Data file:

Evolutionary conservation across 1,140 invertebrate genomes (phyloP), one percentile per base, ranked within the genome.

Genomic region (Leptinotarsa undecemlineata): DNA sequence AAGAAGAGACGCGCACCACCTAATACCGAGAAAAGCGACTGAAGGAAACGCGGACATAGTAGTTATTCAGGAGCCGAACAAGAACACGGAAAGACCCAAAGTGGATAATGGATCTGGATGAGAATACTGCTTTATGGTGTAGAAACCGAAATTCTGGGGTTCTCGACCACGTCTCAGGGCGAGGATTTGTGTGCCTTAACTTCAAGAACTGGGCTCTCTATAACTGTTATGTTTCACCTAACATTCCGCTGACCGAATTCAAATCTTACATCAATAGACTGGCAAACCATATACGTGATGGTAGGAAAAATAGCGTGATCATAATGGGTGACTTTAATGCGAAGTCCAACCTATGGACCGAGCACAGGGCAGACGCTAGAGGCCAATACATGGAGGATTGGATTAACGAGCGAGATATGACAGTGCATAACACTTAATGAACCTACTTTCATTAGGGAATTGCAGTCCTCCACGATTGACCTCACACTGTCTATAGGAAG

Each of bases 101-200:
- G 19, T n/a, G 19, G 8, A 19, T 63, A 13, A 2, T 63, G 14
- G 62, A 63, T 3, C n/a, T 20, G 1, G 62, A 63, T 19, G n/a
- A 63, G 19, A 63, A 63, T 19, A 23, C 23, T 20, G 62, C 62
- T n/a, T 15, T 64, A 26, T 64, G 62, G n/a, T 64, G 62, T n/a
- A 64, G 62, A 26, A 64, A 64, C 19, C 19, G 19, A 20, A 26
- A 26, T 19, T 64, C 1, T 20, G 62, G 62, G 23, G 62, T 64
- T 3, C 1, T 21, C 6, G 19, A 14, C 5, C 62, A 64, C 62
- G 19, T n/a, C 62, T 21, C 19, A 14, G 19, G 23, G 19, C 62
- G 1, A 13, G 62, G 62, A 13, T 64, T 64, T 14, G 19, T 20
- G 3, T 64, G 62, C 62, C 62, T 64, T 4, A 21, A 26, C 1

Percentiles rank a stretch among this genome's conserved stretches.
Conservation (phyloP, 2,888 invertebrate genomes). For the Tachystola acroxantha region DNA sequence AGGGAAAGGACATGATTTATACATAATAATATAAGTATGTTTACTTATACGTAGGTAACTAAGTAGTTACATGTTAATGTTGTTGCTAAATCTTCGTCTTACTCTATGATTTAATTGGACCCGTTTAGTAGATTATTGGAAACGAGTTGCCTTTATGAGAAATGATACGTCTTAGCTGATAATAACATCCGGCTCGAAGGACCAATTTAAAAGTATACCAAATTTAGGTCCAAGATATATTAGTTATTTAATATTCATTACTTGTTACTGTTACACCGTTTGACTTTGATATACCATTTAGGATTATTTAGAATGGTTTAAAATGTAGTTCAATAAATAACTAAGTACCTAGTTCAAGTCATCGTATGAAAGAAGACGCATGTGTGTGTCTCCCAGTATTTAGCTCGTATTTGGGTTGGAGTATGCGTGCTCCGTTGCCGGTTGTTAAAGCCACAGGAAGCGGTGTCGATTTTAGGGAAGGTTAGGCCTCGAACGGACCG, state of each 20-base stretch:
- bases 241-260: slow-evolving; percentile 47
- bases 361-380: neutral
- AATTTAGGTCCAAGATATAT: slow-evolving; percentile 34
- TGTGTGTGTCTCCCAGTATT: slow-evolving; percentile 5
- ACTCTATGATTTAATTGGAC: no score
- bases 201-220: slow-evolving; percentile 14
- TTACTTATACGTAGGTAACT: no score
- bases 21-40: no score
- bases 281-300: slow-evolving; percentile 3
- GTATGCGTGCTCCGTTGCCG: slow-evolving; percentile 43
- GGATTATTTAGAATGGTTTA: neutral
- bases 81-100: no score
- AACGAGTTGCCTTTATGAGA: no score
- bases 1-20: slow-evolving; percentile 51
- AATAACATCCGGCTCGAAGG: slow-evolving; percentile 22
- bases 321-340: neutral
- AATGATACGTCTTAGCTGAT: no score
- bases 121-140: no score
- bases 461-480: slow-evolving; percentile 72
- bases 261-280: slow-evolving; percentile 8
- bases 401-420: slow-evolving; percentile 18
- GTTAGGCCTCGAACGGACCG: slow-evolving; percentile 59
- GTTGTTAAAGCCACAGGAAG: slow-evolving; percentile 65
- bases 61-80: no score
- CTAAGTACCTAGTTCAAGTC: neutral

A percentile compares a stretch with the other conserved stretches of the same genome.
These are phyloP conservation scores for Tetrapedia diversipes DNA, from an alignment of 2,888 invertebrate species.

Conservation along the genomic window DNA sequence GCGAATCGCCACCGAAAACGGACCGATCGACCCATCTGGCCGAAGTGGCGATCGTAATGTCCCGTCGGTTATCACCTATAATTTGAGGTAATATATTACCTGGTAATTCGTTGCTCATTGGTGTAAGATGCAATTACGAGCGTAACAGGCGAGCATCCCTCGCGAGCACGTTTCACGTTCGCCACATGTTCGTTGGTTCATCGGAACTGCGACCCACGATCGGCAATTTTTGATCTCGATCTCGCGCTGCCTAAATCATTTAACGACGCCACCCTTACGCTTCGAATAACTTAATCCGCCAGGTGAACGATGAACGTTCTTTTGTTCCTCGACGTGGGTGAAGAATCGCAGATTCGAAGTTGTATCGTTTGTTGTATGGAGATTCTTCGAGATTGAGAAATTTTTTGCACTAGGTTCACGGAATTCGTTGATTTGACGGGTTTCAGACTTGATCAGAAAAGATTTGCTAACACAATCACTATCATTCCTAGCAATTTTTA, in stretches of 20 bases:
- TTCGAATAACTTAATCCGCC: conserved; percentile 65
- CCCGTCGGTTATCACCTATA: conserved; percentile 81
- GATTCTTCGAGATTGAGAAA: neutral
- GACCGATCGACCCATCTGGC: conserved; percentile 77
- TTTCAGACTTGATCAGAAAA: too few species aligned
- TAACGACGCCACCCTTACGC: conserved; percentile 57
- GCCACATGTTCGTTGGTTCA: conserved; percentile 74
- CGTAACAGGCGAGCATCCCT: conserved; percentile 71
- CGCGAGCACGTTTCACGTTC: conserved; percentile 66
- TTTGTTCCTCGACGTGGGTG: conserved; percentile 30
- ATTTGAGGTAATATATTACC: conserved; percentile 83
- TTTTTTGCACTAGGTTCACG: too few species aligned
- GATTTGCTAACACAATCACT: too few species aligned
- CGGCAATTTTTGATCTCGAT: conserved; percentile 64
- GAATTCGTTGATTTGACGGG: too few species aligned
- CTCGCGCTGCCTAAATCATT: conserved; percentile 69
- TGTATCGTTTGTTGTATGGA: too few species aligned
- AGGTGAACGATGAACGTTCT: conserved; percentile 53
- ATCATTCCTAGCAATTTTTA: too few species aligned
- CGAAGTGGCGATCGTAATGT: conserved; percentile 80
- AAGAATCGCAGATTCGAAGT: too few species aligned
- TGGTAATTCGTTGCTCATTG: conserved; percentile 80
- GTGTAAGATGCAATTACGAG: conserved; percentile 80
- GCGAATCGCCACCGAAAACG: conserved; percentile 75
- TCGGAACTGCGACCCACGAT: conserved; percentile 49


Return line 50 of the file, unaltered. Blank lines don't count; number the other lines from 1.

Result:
- GCCACATGTTCGTTGGTTCA: conserved; percentile 74